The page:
Dec. 6 2018 01:26 PM

It's a great testament to our industry that customer satisfaction and loyalty are doing so well, even with fewer workers to choose from.

I love sports analogies. People can relate to them because many of us have played a team sport such as baseball or basketball at some point in our lives. So when Bayer Crop Science released the results of a football-themed survey of lawn care and landscape professionals, I was quite intrigued, to say the least.

The results, “Touchdown Turf: What it takes to have a winning season in the lawn and landscape industry,” were the topic of a panel discussion during the Turf and Ornamental Communicators Association breakfast at GIE+Expo in October. The theme seemed to resonate with the lawn care professionals who participated in the survey, since according to the survey some 84 percent of respondents played a team sport in high school or college.

The big takeaway from the survey was that these lawn care companies overwhelmingly had loyal fan (customer) bases. However, four out of 10 respondents ranked a shallow bench (team) as the challenge that has the biggest impact on having a “winning season.” While it’s great to hear that these companies are getting it right with their customer service, it’s a bit concerning that the labor pool is so thin.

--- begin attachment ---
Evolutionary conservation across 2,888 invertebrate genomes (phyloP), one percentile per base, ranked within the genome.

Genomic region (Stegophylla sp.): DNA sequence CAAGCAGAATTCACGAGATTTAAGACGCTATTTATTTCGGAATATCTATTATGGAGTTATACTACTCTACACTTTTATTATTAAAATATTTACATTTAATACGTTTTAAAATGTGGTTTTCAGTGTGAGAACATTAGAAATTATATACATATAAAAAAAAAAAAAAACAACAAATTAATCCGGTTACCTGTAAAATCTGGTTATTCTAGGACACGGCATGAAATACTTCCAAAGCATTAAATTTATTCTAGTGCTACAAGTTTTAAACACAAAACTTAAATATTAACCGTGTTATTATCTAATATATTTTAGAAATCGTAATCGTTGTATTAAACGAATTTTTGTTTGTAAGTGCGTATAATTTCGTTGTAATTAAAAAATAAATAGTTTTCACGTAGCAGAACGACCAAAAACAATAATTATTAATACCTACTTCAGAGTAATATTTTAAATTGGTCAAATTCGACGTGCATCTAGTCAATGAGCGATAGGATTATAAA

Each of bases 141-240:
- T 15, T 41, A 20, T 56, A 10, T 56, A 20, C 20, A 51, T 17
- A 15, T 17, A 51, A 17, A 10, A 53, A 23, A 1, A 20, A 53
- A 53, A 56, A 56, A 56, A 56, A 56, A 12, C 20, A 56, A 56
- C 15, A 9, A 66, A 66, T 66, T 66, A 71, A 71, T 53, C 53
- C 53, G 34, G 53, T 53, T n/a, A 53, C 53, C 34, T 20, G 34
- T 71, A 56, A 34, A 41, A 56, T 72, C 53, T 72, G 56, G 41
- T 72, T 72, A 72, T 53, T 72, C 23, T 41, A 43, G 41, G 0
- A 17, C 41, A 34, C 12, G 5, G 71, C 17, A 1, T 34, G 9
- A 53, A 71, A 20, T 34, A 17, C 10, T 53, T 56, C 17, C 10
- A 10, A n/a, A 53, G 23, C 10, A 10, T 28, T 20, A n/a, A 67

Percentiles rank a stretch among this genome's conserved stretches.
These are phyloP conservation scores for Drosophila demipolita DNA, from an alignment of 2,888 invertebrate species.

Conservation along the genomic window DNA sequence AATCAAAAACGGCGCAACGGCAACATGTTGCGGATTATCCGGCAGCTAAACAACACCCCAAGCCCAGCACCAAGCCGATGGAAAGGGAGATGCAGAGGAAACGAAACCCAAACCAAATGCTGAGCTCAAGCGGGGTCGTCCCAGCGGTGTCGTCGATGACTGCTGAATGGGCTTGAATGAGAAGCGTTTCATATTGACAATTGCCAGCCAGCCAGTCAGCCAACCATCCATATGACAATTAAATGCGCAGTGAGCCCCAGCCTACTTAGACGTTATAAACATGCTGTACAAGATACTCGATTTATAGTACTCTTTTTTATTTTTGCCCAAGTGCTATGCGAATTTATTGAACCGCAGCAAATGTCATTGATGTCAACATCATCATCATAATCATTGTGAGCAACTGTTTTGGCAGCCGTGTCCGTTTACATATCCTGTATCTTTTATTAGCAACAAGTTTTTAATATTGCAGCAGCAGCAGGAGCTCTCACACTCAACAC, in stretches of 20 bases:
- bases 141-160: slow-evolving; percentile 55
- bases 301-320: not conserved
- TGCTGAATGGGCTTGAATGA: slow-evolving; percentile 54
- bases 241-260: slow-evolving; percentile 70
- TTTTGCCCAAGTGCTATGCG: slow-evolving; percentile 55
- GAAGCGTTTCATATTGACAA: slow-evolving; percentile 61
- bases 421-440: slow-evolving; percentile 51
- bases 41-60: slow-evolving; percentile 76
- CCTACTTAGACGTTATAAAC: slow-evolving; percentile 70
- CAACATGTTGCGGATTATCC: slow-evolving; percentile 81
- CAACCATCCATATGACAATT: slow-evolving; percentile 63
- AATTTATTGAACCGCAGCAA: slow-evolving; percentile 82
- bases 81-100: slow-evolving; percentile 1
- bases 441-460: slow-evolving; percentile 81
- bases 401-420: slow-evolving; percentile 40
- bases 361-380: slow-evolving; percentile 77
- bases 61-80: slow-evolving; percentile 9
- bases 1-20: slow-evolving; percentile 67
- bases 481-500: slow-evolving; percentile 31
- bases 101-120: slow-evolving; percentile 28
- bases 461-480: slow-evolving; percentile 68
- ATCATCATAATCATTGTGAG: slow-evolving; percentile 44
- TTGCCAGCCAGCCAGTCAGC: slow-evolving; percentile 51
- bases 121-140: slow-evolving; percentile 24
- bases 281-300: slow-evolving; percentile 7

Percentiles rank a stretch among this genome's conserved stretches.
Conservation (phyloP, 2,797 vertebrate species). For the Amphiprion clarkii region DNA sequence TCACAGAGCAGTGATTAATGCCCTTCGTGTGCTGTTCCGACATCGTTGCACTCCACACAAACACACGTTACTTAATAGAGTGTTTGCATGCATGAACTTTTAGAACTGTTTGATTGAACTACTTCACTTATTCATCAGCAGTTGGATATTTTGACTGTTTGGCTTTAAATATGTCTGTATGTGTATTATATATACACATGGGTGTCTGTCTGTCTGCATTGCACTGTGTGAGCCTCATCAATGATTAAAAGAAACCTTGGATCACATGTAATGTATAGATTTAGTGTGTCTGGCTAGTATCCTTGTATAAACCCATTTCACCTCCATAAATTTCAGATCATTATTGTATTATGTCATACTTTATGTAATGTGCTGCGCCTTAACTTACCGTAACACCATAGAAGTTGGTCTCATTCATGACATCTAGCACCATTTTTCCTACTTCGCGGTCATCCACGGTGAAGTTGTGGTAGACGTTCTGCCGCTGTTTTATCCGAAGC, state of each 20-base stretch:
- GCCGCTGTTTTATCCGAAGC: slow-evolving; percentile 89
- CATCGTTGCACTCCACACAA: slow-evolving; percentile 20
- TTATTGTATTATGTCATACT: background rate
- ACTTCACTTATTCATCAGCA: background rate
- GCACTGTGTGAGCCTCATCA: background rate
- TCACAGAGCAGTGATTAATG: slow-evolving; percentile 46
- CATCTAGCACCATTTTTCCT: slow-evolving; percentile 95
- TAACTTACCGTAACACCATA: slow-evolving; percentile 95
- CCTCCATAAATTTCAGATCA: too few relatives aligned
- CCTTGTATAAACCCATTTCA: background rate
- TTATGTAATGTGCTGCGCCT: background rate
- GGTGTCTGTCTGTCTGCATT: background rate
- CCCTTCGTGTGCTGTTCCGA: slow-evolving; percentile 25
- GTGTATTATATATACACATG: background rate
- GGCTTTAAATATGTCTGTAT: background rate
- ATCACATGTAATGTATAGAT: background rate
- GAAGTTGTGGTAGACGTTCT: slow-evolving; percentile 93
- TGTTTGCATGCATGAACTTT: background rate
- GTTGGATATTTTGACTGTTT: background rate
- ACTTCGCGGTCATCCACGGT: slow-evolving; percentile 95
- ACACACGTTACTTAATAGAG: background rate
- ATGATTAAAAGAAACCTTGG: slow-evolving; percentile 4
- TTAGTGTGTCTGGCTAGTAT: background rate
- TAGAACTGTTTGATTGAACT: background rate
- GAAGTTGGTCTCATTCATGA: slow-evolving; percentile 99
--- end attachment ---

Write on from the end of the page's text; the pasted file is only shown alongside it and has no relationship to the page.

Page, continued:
Irrigation & Green Industry is also conducting a survey for its 2019 Industry Outlook, and preliminary results are showing labor to be a major issue. When asked, “Does your region offer enough qualified workers to meet your company’s needs?” the majority of respondents answered “no.” The results of this and the other survey questions will be part of a report in our January 2019 issue.

It’s a great testament to our industry that customer satisfaction and loyalty are doing so well, even with fewer workers to choose from. I think the credit for that should go to the owners of these businesses who maximize the productivity and strengths of their employees. Jon Cundiff, CEO of Weed Man, Kansas City, Missouri, addressed this during the panel discussion, saying “We all have our roles; we can’t all be pitchers.”

Cundiff makes a good point. If everyone’s a pitcher, then who’s going to catch the ball? Who’s going to protect home plate? A good coach knows where to best position his players and will reinforce the importance of working together as a team. That coach is bound to have a winning team on his hands. I hope that description fits you.